|Further requirements||Confirmation on comparability of foreign vocational training, 23 permission to practice in a restricted occupation24||Confirmation on comparability of foreign university25; permission to practice in a restricted occupation||Confirmation on comparability of foreign university26; permission to practice in a restricted occupation; attaining the applicable minimum salary for the occupation27|
|Initial validity period28||4 years||4 years||4 years|
|Expedited visa application process applicable29||Yes||Yes||Yes|
Furthermore, foreigners holding residence permits under Sec. 18a or Sec. 18b (1) AufenthG-E will be entitled to obtain a “settlement permit”30, which is a permission for permanent residence under German law and grants unrestricted labor market access31, after four years under the following conditions32:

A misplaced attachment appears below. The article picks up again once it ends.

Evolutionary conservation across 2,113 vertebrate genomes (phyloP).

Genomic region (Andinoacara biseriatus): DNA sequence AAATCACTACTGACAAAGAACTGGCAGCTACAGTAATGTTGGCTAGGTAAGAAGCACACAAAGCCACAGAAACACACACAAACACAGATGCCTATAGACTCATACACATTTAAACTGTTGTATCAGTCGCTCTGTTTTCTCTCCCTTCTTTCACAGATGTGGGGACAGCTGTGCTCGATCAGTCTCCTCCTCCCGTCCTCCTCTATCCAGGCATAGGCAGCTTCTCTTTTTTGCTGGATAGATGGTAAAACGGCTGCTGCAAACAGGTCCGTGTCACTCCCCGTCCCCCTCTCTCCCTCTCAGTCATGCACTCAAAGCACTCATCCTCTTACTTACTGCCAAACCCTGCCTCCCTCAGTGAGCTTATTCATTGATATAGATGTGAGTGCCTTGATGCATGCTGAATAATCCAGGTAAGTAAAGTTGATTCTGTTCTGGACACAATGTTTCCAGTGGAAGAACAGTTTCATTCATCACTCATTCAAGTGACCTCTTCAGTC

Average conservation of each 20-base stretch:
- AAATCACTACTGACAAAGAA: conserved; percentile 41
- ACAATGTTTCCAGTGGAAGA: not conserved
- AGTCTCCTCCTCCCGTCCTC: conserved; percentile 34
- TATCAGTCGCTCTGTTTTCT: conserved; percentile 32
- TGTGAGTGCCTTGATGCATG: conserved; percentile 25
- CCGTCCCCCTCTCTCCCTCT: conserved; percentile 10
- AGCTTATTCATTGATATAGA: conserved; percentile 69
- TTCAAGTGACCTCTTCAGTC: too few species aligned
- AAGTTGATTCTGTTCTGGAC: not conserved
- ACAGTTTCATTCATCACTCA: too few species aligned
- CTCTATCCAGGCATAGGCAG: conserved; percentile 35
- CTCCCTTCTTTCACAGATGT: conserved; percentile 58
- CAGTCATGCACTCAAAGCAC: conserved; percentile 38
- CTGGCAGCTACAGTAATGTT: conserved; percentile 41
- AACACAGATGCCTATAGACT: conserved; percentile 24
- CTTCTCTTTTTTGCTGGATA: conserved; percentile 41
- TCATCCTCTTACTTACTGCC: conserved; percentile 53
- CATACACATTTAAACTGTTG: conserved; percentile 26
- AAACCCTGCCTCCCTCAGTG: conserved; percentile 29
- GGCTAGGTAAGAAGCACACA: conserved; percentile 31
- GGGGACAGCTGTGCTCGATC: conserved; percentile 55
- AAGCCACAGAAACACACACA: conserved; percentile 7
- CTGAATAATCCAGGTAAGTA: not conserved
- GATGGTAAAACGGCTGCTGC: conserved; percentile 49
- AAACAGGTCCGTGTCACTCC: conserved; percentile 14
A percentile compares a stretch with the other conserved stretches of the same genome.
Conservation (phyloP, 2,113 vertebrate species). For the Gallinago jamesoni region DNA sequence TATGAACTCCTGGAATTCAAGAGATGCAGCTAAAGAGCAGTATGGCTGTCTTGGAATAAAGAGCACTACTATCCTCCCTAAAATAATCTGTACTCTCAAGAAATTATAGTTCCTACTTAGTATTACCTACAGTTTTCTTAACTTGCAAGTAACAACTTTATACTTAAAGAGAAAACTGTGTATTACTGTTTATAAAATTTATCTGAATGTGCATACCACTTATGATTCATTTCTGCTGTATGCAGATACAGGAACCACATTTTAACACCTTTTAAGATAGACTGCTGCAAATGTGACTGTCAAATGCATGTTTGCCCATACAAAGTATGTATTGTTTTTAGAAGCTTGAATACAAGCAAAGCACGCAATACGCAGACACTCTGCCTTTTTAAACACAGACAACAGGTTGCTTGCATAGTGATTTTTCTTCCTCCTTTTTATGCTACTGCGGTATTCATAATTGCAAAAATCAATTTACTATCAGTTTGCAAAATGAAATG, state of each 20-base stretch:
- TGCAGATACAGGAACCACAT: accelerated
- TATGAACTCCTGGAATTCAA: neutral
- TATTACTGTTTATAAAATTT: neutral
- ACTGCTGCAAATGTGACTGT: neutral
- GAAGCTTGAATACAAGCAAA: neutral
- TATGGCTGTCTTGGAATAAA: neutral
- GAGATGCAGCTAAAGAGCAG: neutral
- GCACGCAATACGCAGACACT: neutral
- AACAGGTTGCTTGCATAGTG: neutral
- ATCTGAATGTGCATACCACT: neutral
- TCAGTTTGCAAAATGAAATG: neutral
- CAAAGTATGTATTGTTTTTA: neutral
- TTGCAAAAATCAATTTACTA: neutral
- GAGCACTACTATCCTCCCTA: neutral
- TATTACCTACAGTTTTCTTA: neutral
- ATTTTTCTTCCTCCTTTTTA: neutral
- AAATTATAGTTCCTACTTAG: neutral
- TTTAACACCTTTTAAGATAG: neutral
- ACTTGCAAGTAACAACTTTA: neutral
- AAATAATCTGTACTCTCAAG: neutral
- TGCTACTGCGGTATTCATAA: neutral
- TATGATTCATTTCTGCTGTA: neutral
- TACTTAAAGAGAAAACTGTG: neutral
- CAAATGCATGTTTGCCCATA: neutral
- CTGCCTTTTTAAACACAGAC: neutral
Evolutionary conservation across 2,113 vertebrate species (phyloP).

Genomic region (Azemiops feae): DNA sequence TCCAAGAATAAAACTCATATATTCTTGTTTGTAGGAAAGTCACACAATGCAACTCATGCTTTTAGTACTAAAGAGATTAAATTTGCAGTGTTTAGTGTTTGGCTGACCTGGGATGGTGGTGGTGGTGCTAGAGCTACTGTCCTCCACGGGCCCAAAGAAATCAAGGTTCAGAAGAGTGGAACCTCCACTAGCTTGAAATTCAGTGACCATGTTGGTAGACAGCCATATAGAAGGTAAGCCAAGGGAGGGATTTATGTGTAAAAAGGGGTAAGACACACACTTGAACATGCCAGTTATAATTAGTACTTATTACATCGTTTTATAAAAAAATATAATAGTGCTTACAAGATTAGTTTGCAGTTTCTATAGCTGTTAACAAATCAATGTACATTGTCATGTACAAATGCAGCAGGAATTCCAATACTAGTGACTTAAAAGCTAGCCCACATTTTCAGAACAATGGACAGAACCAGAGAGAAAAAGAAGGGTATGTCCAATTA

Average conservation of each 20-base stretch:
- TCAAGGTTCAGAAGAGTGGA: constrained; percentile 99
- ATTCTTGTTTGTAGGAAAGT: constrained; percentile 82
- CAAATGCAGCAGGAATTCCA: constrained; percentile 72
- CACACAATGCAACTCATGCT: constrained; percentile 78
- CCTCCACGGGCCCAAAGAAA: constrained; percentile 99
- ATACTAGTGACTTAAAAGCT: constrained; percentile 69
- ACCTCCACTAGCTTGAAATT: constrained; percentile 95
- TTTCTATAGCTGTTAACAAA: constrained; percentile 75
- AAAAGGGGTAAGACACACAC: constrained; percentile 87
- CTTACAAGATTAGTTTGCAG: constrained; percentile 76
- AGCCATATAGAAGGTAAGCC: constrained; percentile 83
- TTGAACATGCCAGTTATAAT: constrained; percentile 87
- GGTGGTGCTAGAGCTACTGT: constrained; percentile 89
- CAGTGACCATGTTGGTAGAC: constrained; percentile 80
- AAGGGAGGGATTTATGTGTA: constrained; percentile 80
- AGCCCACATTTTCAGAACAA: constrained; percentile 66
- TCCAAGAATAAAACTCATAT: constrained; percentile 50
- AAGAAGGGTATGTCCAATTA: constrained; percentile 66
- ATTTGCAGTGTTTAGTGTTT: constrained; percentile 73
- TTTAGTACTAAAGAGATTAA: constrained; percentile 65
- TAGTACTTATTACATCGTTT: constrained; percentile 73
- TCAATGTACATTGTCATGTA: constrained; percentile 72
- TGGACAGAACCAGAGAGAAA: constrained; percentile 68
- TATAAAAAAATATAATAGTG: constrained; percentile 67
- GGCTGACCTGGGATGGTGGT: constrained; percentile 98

If the foreigner graduated from a university or completed vocational training in Germany, the qualification period will be reduced from four years to two years.33
A further privilege will apply to EU Blue Card holders. If they have been continuously in possession of an EU Blue Card for 21 months and can prove German language skills at level B1 they will be able to obtain a settlement permit within this significantly shorter timeframe.34 The aforementioned other requirements (under the second and sixth bullet points above) will need to be met as well. If the EU Blue Card holder is (only) able to prove German language skills at level A1, he/she will become eligible for a settlement permit after 33 months instead of 21 months.35
As noted earlier, there will be a new permission category for skilled migrants. Nonetheless, the FEG will leave other permit categories—mainly those for intra-corporate transfers—as they are. The existing regulations will be renumbered. The below table includes a “compass” for the future landscape for skilled migrants—it indicates the direction these rules and policies will take.
|Regulation||Short description||Further comments|